Editor's note: This article originally ran on the personal finance blog Get Rich Slowly. It has been reprinted here with permission.
Earlier this year, my husband and I made a decision that will change the course of our lives, for better or for worse. After 10 years in the mortuary industry, we decided that it was time for my husband to make a change. He was frustrated, burnt out, and tired of working weekends, late nights, and holidays. He began to wonder if there was something else that he could be doing to make a living, and started combing over job postings online. One day, he found something that he thought could work.
“I want to work in sales,” he said. I looked at him in disbelief. It was hard for me to picture my husband selling anyone anything. After all, when I worked with him at the mortuary, I would often hear him steering people away from all of the expensive options. Instead, he would listen to their needs and suggest services that wouldn’t require them to spend any more than necessary. And, he never put an ounce of pressure on anyone. It just wasn’t his style.
“Are you sure?” I wanted to be supportive, but I also wanted to be realistic. Greg has so many amazing qualities but I didn’t think that a knack for sales was one of them. But, after talking for weeks and months about his potential career change, I started to wonder if it was the right move. After all, if he succeeded, he had the potential to make a lot more money than he was making as a mortician. And to be honest, the thought of my husband getting a huge raise started to sound pretty darn good. So, I gave him the green light. “You’ll never know unless you try,” I said. And, he did.
He started training to sell life insurance and investments at the beginning of June by studying and preparing for the various licenses that would be required. Then, by the beginning of July, he started the classroom portion of his training. And while I thought that things were going relatively well, I could tell that something was wrong. He looked tired, stressed, and unusually miserable for days at a time. So, after several weeks of training, I confronted him. “Honey, what’s wrong?”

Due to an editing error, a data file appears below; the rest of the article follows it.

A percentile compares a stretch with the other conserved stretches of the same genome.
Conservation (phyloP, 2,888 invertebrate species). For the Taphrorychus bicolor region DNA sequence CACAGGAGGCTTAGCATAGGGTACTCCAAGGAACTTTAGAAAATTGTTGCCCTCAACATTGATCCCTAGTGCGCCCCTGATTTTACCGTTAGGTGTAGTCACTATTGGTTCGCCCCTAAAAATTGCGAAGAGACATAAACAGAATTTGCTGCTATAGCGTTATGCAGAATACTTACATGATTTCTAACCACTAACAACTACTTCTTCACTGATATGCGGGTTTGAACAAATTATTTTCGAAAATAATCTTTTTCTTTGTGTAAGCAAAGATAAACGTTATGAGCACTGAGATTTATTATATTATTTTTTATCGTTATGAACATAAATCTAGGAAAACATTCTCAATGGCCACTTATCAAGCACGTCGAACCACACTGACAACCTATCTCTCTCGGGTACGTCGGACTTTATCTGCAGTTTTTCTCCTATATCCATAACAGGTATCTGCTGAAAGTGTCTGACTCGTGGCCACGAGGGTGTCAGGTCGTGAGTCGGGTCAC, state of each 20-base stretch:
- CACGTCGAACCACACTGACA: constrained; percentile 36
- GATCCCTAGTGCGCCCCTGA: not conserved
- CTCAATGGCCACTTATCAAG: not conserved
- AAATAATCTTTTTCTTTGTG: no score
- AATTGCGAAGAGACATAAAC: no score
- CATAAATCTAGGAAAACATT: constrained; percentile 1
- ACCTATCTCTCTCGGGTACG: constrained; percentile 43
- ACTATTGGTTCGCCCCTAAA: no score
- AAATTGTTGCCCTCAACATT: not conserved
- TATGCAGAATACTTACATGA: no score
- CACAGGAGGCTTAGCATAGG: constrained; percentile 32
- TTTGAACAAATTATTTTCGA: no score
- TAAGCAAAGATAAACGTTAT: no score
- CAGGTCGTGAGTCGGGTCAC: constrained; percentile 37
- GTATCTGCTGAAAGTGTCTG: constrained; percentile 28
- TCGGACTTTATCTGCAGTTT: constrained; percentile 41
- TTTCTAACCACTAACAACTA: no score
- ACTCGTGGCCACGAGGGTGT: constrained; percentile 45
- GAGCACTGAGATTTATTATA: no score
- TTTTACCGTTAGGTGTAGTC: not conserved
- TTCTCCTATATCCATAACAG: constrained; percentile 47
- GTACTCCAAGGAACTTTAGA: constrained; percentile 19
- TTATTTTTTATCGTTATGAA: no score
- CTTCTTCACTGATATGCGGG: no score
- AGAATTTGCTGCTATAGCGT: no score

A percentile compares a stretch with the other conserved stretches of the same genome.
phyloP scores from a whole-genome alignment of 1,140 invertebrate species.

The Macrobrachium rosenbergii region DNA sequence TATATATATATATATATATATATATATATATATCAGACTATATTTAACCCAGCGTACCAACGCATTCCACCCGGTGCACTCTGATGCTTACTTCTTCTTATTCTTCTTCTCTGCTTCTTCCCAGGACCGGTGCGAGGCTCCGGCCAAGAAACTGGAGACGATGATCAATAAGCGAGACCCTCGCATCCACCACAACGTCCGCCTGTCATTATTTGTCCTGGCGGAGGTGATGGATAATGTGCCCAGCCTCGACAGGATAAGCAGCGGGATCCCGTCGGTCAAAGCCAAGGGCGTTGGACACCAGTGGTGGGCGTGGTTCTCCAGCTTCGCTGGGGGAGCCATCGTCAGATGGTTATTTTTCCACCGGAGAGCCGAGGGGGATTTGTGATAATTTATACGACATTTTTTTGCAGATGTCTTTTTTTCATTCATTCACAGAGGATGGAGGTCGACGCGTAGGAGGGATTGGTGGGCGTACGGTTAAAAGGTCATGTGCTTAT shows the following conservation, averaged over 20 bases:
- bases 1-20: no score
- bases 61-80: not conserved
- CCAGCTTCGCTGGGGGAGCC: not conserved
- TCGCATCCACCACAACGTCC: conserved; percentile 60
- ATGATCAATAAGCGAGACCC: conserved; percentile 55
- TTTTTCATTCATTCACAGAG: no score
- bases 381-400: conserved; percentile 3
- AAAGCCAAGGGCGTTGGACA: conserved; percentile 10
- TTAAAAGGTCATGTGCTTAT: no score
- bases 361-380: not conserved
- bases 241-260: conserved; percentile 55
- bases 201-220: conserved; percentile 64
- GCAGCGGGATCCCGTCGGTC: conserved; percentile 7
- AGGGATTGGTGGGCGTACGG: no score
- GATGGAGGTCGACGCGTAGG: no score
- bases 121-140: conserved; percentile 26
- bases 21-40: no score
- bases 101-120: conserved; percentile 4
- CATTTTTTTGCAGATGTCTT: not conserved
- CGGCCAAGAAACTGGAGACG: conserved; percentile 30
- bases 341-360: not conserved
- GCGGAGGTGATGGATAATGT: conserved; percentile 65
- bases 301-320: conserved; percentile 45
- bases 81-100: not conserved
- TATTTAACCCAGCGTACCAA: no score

The grass isn’t always greener
“I absolutely hate it ” The man I love was absolutely beside himself with worry and shame. “I’ve ruined our lives,” he cried. “I don’t know what to do.”
So, we talked for hours and tried to figure out exactly what he hated about his new job in sales. And the truth was, he hated all of it. His new job required that he call 40 people per day on the phone in an effort to set up appointments. And while he knew that ahead of time, he found that theidea of it and actually doing it were two entirely different things. He hated calling people he knew. He hated calling people that he didn’t know. He just hated calling people. Period.
He hated it so much, in fact, that he didn’t want to go back. And we decided that it didn’t make sense for him to continue. Since it was a sales job and 100 percent commission, he wasn’t getting paid to be there anyway. So, the following Monday he went to his new office, packed up his belongings, and came back home.
So, there we were. At age 34, my husband left his stable and well-paying job at a mortuary in search of greener pastures. And unfortunately, the greener pastures turned out to be just an illusion, and simply out of reach for someone with his personality and temperament. And since his old employer had already hired someone else to replace him, we knew that there was no way to get his old job back. So, he decided to look for a new job, a different job. And we put our heads together to figure out what his next step should be.